What You Need To Know Before Traveling With Cannabis
Your medical cannabis card identifies and verifies you as a medical cannabis patient in your home state, but what happens when you head out of town?
“The issues for patients are endless – not being able to travel with medicine affects everything from visiting family, to employment, to taking a vacation,” Debbie Churgai, Executive Director for Americans for Safe Access, shared with Ethos Cannabis.
If you’re planning to travel out of state for any reason – or even to a different part of your state – it’s important that you know the laws of your destination and any place you’re traveling through on your way there. Where can you take your cannabis, and what do you need to know before you go?
Can you travel within the same state with your medical cannabis?
In short, yes. Your medical cannabis card is recognized as a valid government document on the state level – just be sure to respect local laws regarding its use, transportation, and storage, if there are any.
“In some states, policy can vary county by county,” Churgai said.
The mode of transportation within the state matters, too. For example, if you’re flying from Philadelphia to Pittsburgh, the airline you’re flying may have specific rules against traveling with medical cannabis, even though a Pennsylvania medical cannabis patient is allowed to carry cannabis between these two cities. Additionally, the law enforcement body which oversees each airport may have different guidelines about how to handle cannabis, although airport security does not actively search for cannabis before you board a flight. However, if you’re driving, you’re less likely to run into these issues – just be sure to follow your state’s laws about driving with medical cannabis in the car.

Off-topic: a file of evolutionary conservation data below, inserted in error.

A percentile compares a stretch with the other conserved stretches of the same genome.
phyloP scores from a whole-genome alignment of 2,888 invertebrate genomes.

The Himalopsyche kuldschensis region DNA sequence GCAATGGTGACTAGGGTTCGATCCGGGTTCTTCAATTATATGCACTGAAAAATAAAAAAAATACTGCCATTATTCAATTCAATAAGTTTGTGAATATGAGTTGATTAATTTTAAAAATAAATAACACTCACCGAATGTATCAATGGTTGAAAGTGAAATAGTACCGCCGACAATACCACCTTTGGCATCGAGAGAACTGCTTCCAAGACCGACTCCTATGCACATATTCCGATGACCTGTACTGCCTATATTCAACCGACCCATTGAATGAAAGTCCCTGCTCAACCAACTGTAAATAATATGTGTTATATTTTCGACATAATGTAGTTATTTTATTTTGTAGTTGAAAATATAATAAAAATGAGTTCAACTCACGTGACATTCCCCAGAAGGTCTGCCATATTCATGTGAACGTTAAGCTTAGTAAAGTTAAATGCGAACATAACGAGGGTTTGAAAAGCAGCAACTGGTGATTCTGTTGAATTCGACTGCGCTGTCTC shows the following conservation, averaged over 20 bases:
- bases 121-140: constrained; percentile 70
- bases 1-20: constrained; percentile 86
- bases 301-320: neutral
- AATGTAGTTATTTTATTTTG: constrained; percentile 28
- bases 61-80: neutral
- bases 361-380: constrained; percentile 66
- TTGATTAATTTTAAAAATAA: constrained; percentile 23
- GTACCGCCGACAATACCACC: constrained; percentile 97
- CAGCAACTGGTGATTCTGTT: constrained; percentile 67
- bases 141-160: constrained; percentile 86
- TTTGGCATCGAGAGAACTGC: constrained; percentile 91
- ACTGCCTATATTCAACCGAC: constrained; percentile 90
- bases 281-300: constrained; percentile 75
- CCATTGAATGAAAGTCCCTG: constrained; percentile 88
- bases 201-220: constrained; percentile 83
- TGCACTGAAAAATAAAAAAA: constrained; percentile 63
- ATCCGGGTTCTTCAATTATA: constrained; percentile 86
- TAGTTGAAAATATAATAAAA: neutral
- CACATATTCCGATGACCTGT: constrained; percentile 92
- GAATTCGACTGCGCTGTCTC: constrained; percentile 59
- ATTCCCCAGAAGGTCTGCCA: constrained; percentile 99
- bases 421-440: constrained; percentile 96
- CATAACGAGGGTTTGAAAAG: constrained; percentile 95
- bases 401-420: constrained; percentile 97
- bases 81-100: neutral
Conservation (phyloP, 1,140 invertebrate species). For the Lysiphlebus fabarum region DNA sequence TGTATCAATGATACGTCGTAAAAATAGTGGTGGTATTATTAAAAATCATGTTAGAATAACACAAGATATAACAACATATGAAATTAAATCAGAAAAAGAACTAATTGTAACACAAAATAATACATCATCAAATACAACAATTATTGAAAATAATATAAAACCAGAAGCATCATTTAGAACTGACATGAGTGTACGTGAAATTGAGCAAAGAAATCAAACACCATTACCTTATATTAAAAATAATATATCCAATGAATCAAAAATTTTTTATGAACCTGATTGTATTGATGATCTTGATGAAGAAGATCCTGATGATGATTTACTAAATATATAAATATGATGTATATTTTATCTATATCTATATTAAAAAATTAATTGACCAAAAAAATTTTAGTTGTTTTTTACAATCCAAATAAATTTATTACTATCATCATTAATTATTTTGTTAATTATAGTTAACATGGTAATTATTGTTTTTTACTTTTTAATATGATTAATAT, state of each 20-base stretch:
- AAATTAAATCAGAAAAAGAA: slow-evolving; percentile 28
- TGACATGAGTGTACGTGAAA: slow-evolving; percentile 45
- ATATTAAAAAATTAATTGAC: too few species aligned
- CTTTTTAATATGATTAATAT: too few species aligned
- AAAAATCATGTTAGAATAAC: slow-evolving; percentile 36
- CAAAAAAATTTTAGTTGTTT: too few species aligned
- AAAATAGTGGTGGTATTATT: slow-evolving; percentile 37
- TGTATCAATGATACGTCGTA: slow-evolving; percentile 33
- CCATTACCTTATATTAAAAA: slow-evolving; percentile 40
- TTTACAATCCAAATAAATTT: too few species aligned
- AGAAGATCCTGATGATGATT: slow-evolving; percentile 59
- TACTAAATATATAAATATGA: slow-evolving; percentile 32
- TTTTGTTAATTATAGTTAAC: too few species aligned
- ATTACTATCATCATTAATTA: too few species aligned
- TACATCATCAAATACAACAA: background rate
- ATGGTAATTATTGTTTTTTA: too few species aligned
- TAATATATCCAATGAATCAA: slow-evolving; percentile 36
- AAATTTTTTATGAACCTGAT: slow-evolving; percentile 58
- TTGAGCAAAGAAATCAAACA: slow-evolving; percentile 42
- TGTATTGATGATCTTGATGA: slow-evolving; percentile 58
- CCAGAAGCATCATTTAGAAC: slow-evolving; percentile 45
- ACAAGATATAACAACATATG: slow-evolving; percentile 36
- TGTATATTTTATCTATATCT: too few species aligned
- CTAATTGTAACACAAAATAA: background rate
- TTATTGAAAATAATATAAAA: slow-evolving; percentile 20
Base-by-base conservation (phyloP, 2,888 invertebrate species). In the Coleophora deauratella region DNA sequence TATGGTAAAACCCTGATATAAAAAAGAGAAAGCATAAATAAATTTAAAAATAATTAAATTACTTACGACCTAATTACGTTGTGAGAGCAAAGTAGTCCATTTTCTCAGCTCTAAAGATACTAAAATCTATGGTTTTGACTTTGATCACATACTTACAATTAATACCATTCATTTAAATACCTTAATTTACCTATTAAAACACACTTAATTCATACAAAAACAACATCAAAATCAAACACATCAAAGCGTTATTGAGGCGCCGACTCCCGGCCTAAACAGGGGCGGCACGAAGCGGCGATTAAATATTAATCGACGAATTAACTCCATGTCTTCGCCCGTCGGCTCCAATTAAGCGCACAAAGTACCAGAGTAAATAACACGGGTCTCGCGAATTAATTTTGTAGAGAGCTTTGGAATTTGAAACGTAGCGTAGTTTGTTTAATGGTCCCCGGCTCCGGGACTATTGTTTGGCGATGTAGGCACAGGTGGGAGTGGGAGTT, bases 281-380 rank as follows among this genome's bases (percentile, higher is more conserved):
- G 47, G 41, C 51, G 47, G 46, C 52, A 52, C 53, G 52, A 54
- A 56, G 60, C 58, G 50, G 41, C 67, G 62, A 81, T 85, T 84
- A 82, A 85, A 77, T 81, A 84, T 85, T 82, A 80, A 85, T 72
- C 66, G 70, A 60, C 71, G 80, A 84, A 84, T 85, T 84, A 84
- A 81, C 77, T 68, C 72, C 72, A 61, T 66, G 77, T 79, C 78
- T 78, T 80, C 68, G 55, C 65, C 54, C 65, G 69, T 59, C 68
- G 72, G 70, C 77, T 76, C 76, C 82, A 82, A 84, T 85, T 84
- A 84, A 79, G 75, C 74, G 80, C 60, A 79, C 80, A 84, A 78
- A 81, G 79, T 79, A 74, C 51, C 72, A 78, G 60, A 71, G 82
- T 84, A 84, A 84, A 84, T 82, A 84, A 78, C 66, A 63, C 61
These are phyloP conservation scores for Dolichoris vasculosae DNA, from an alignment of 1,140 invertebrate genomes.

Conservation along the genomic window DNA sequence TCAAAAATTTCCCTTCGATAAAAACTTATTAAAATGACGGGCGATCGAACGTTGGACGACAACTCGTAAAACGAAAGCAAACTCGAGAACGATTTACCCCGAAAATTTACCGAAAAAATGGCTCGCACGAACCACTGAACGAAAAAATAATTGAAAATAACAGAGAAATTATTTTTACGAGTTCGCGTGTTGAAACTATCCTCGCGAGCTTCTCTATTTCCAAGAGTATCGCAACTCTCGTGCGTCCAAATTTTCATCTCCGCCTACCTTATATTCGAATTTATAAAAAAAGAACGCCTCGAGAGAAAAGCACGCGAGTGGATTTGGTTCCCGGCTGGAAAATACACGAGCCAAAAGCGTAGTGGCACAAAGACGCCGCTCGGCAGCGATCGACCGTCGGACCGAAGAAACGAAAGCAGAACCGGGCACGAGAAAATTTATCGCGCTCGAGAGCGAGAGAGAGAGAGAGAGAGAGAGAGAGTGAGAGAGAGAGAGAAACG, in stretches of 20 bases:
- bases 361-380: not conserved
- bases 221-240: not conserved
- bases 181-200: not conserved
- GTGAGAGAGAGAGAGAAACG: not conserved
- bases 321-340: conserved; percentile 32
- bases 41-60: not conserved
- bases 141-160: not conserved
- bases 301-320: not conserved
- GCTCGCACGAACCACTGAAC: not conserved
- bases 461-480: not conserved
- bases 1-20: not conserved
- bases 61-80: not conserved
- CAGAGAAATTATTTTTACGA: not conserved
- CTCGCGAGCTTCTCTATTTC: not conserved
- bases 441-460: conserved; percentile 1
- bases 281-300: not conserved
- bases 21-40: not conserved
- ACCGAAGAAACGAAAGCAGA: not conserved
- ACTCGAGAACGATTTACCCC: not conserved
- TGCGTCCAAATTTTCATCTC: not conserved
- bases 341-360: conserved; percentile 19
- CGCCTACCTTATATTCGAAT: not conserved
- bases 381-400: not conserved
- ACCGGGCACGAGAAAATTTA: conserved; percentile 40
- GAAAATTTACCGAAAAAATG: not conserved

Can you travel out of state with your medical cannabis?
In short, no. There are no federal protections for medical cannabis patients traveling with their medicine from one state to the other. How that plays out depends greatly on the mode of transportation and the laws in the state you’re visiting, but the risk is simply not worth it.
Before embarking on a trip, keep in mind the policies of the state you’re visiting, the method of transportation you’re using, and the policy of the company that runs the airplane, train, bus, rideshare, or whatever other transportation you’re riding. While some states may be OK with you traveling to their state with your medical cannabis, the law enforcement that governs the crossings between these states may not. This patchwork system, coupled with the lack of federal protections, can make it difficult to discern precisely what is allowed and what isn’t. This is why groups like Americans for Safe Access recommend that patients do not take medical cannabis products out of the state in which they were purchased.
What should you do if you can’t travel with your cannabis?
To avoid violating any laws or policies while traveling, you may want to consider purchasing cannabis products at your destination. Depending on the state, these purchases can be made through the state’s adult use program or through its medical cannabis program.